Because “Lisa” Wasn’t Interested In Him

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We flew to America on Saturday…

On landing at Newark Airport, we headed to Pennsylvania for a night to visit my dad. My birthday is in September, but I hadn’t seen him since August. He surprised me with a couple of belated birthday presents.

Setting up Alexa has proven a bit more challenging than I’d expected:

More traditionally, a paperback. Of course a Cooper biography, right? You know why…

[Photo by me, 2017.]

My dad has never been a talker or one to share “feelings.” But growing up I knew he possessed a strong sense of right or wrong. And he knew how to impart that to me in a few sharp words.

For example, the father-son “girl” talk. It came out of nowhere from him when I was fourteen. He walked into the den on a Saturday morning, sat in his armchair (my father had his chair we didn’t sit in), and turned to me seconds later as I lounged on the sofa. I was watching a cartoon in my pajamas and having a bowl of Fruit Loops when he caught me completely off guard:

Dad: “You know how girls get pregnant, right?”

Me: [Surprised and embarrassed.] “Uh, yeh, sure I do.”

Dad: “Good. Don’t do it.”

And that was that. The reason for it was my first girlfriend had appeared. Yes, we had kissed (awkwardly); but it was mostly about hand-holding and going to the Mall. (The whole idea of “more” kinda terrified me. And her father REALLY terrified me.) I guess it’s also called being fourteen. His “talk” so stayed with me, I fictionalized it in one of my novels.

[Excerpt from Frontiers. On Kindle for iPad. Click to expand.]

We left Dad on Sunday to travel up here to the Catskills. The house is fortunately still standing. This is “home” to me in many ways…

I recall that teen memory of mine with my dad because we have all heard by now about sleezy film producers and other prominent men in entertainment, business and government, accused or revealed as having behaved over the years as everything from sexual juveniles to outright rapists. Catching up with my father back on Sunday morning, we talked briefly at his kitchen table (feet away from where my mother died in the dining room in 2015, and which is now a virtual shrine to her memory) about those men and their behaviors. As we reflected upon those pointed to as offenders, I found myself remembering high school – and that first girlfriend of mine.

Talking about the present, Dad and I began to wonder aloud: most of these men aren’t exactly “handsome”. We came around to conjecturing that back in high school/college most of them were, well, likely not wildly “popular.” They probably couldn’t get as much as a look from the prettiest of girls with whom they wanted so desperately to “go to the Mall.”

It is possible they just never got over their teens to perhaps early-20s “rejection” experiences. However, several decades later, they’d become immensely powerful in their fields of work and young women not much older than high school age were suddenly “interested” in getting their attention for their own professional purposes. And those young women were usually very attractive as well.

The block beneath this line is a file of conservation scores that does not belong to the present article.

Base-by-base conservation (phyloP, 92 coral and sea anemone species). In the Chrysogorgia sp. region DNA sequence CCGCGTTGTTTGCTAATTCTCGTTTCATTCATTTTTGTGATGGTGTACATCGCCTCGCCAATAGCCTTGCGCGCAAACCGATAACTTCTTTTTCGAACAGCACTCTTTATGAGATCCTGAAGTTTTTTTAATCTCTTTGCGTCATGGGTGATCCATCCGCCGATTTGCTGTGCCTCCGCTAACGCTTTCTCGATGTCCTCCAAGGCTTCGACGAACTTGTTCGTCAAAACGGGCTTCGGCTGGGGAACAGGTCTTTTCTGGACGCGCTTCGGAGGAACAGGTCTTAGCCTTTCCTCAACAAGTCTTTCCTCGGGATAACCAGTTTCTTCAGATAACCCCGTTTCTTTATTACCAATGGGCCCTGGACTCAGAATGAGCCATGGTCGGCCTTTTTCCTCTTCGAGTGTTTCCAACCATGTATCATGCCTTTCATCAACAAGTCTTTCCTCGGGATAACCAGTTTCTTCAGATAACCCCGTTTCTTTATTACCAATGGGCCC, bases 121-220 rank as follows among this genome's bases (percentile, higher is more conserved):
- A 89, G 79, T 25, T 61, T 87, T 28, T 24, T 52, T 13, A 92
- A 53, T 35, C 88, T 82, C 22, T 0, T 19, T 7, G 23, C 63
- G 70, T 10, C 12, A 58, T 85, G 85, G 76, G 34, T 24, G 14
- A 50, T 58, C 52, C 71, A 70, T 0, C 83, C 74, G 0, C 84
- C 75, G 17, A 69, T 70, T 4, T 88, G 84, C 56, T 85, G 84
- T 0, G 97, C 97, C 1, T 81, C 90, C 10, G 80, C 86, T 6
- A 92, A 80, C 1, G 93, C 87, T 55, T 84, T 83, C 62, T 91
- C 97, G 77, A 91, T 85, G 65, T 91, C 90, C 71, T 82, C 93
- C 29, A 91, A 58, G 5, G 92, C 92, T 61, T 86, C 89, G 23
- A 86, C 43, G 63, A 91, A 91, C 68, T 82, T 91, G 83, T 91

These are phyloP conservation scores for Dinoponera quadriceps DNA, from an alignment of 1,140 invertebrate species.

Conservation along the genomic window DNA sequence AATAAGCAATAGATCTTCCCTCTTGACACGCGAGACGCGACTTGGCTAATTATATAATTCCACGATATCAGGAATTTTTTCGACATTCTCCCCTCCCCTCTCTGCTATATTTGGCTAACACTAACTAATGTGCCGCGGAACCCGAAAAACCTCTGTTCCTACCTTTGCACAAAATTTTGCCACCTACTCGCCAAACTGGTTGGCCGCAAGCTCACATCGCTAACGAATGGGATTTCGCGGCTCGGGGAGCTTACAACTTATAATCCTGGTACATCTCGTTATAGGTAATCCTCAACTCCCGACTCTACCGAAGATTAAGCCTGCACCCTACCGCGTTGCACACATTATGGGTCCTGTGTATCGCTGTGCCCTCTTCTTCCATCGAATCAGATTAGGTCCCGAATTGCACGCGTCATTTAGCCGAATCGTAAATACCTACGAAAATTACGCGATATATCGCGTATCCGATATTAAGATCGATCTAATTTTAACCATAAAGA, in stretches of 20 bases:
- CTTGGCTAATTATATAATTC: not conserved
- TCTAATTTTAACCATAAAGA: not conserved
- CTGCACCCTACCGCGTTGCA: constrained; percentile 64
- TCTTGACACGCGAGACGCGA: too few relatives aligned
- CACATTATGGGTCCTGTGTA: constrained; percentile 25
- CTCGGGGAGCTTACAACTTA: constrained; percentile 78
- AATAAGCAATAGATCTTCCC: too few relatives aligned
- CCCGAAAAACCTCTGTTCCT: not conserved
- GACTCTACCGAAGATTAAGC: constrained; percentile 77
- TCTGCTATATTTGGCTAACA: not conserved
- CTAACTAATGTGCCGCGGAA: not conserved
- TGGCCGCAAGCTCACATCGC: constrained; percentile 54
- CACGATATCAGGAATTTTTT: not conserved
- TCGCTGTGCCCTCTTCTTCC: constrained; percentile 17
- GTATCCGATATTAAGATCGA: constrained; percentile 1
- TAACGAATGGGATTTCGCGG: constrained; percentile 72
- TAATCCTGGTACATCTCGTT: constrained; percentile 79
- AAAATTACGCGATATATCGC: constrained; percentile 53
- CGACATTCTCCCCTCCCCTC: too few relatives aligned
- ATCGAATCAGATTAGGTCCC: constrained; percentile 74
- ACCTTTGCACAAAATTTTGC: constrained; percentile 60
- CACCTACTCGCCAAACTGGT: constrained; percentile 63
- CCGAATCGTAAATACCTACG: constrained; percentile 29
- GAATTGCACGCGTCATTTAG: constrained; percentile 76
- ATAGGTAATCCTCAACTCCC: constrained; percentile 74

In that powerful man’s “subconscious,” he is still nevertheless the awkward and insecure “16 year old” who admires the prettiest girls in school – but those girls had never reciprocated. And he never forgot that. Maybe he was himself (and this is not to excuse his behavior now, only to think on its possible roots) even bullied by guys who dated those girls he believed should have been with him instead.

Although still teenager-insecure inside, due to how much he had come to “matter” in entertainment, business or government, he develops a massive superiority complex and overblown ego. Now on a personal whim he may accept, reject, or even demean those same types of girls who he believes had demeaned him in school. The tables are – he feels – deliciously turned.

[Stock Photo.]

For he still resents how when he was “age 16″ those girls had never paid him much attention. Inside he evidently believes given his stature and power he can no longer be ignored by them. Indeed he can even prey on them as – in his mind – a measure of revenge for the fact that back in high school or in his first year of college…”pretty Lisa” went out with “Chad” and not with him.

Sadly, though, it is difficult to see how this issue can ever be solved entirely. Yes, those men are now being “named and shamed” and their careers ruined. But currently, below the media radar, in high schools around the world another crop of teen boys who will someday be important in government or entertainment are, as always, being similarly “rejected” much the same way by similar “Lisas” – which those girls are fully within their rights to do, of course.

And those boys’ “rejections” will also remain with them – submerged, but there nonetheless. It may even scar them and impact their whole outlook towards the other sex. It seems inevitable that decades from now other attractive young women on job interviews or acting auditions will be sitting across from those now middle-aged men who are still bitter about being “rejected” by “girls like them” back in high school…

Further thoughts?

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